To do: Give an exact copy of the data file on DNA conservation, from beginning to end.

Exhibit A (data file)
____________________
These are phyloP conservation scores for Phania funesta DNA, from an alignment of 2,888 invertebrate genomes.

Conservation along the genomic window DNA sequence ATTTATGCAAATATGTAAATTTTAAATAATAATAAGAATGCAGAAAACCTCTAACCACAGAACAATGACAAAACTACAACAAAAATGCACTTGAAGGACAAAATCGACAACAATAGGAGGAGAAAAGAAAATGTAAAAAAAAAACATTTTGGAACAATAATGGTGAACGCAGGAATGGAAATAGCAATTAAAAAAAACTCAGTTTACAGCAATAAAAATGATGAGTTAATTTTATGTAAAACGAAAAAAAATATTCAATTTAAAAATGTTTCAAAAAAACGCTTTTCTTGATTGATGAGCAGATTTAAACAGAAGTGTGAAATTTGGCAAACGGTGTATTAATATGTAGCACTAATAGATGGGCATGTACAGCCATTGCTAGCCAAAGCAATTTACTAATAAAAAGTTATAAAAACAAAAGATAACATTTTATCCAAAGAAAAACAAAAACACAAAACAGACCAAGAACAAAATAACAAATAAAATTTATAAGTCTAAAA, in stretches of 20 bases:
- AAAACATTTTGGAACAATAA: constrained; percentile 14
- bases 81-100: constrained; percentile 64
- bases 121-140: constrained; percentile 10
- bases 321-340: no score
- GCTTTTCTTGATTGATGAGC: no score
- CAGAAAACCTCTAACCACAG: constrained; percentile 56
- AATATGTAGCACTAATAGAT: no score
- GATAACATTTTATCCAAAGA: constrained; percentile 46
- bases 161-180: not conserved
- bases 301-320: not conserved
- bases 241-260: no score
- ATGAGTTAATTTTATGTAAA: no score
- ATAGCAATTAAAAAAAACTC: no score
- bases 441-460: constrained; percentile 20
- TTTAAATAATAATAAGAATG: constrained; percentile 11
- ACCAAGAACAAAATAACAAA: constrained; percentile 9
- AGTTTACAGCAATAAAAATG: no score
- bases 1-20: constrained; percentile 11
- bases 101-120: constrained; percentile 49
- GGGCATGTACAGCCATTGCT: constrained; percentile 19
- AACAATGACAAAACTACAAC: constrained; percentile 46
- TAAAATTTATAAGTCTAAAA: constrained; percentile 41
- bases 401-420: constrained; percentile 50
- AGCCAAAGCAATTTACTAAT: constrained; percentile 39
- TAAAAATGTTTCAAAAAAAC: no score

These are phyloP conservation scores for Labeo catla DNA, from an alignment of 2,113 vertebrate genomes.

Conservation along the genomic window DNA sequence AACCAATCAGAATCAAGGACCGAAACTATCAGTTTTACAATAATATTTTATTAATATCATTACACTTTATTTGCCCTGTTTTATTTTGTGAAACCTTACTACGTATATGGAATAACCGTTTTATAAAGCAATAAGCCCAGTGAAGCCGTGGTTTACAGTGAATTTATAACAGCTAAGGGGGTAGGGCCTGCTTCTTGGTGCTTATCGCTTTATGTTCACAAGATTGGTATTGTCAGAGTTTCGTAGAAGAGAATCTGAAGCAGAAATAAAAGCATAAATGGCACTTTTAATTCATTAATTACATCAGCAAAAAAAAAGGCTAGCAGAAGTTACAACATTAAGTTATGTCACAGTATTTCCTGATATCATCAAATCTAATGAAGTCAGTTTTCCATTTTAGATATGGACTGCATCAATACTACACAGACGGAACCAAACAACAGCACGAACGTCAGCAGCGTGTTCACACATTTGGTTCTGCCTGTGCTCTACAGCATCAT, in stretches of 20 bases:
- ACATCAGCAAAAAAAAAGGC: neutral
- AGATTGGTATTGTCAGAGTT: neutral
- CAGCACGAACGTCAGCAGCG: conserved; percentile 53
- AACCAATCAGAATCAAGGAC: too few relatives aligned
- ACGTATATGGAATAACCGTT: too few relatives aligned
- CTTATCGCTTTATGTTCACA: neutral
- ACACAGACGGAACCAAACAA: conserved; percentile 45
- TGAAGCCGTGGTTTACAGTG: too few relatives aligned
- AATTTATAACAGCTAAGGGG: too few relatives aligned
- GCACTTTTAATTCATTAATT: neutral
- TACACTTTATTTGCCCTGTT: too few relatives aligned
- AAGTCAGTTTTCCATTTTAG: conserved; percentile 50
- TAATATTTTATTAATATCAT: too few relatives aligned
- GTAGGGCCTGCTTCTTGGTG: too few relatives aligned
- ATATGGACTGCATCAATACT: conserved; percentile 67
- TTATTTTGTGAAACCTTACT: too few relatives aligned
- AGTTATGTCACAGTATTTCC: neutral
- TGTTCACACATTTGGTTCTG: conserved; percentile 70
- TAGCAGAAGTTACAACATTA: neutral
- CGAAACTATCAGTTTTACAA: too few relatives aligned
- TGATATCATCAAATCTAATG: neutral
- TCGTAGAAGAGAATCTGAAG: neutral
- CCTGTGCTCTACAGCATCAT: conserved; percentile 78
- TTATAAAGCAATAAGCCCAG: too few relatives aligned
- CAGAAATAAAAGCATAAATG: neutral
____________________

These are phyloP conservation scores for Phania funesta DNA, from an alignment of 2,888 invertebrate genomes.

Conservation along the genomic window DNA sequence ATTTATGCAAATATGTAAATTTTAAATAATAATAAGAATGCAGAAAACCTCTAACCACAGAACAATGACAAAACTACAACAAAAATGCACTTGAAGGACAAAATCGACAACAATAGGAGGAGAAAAGAAAATGTAAAAAAAAAACATTTTGGAACAATAATGGTGAACGCAGGAATGGAAATAGCAATTAAAAAAAACTCAGTTTACAGCAATAAAAATGATGAGTTAATTTTATGTAAAACGAAAAAAAATATTCAATTTAAAAATGTTTCAAAAAAACGCTTTTCTTGATTGATGAGCAGATTTAAACAGAAGTGTGAAATTTGGCAAACGGTGTATTAATATGTAGCACTAATAGATGGGCATGTACAGCCATTGCTAGCCAAAGCAATTTACTAATAAAAAGTTATAAAAACAAAAGATAACATTTTATCCAAAGAAAAACAAAAACACAAAACAGACCAAGAACAAAATAACAAATAAAATTTATAAGTCTAAAA, in stretches of 20 bases:
- AAAACATTTTGGAACAATAA: constrained; percentile 14
- bases 81-100: constrained; percentile 64
- bases 121-140: constrained; percentile 10
- bases 321-340: no score
- GCTTTTCTTGATTGATGAGC: no score
- CAGAAAACCTCTAACCACAG: constrained; percentile 56
- AATATGTAGCACTAATAGAT: no score
- GATAACATTTTATCCAAAGA: constrained; percentile 46
- bases 161-180: not conserved
- bases 301-320: not conserved
- bases 241-260: no score
- ATGAGTTAATTTTATGTAAA: no score
- ATAGCAATTAAAAAAAACTC: no score
- bases 441-460: constrained; percentile 20
- TTTAAATAATAATAAGAATG: constrained; percentile 11
- ACCAAGAACAAAATAACAAA: constrained; percentile 9
- AGTTTACAGCAATAAAAATG: no score
- bases 1-20: constrained; percentile 11
- bases 101-120: constrained; percentile 49
- GGGCATGTACAGCCATTGCT: constrained; percentile 19
- AACAATGACAAAACTACAAC: constrained; percentile 46
- TAAAATTTATAAGTCTAAAA: constrained; percentile 41
- bases 401-420: constrained; percentile 50
- AGCCAAAGCAATTTACTAAT: constrained; percentile 39
- TAAAAATGTTTCAAAAAAAC: no score

These are phyloP conservation scores for Labeo catla DNA, from an alignment of 2,113 vertebrate genomes.

Conservation along the genomic window DNA sequence AACCAATCAGAATCAAGGACCGAAACTATCAGTTTTACAATAATATTTTATTAATATCATTACACTTTATTTGCCCTGTTTTATTTTGTGAAACCTTACTACGTATATGGAATAACCGTTTTATAAAGCAATAAGCCCAGTGAAGCCGTGGTTTACAGTGAATTTATAACAGCTAAGGGGGTAGGGCCTGCTTCTTGGTGCTTATCGCTTTATGTTCACAAGATTGGTATTGTCAGAGTTTCGTAGAAGAGAATCTGAAGCAGAAATAAAAGCATAAATGGCACTTTTAATTCATTAATTACATCAGCAAAAAAAAAGGCTAGCAGAAGTTACAACATTAAGTTATGTCACAGTATTTCCTGATATCATCAAATCTAATGAAGTCAGTTTTCCATTTTAGATATGGACTGCATCAATACTACACAGACGGAACCAAACAACAGCACGAACGTCAGCAGCGTGTTCACACATTTGGTTCTGCCTGTGCTCTACAGCATCAT, in stretches of 20 bases:
- ACATCAGCAAAAAAAAAGGC: neutral
- AGATTGGTATTGTCAGAGTT: neutral
- CAGCACGAACGTCAGCAGCG: conserved; percentile 53
- AACCAATCAGAATCAAGGAC: too few relatives aligned
- ACGTATATGGAATAACCGTT: too few relatives aligned
- CTTATCGCTTTATGTTCACA: neutral
- ACACAGACGGAACCAAACAA: conserved; percentile 45
- TGAAGCCGTGGTTTACAGTG: too few relatives aligned
- AATTTATAACAGCTAAGGGG: too few relatives aligned
- GCACTTTTAATTCATTAATT: neutral
- TACACTTTATTTGCCCTGTT: too few relatives aligned
- AAGTCAGTTTTCCATTTTAG: conserved; percentile 50
- TAATATTTTATTAATATCAT: too few relatives aligned
- GTAGGGCCTGCTTCTTGGTG: too few relatives aligned
- ATATGGACTGCATCAATACT: conserved; percentile 67
- TTATTTTGTGAAACCTTACT: too few relatives aligned
- AGTTATGTCACAGTATTTCC: neutral
- TGTTCACACATTTGGTTCTG: conserved; percentile 70
- TAGCAGAAGTTACAACATTA: neutral
- CGAAACTATCAGTTTTACAA: too few relatives aligned
- TGATATCATCAAATCTAATG: neutral
- TCGTAGAAGAGAATCTGAAG: neutral
- CCTGTGCTCTACAGCATCAT: conserved; percentile 78
- TTATAAAGCAATAAGCCCAG: too few relatives aligned
- CAGAAATAAAAGCATAAATG: neutral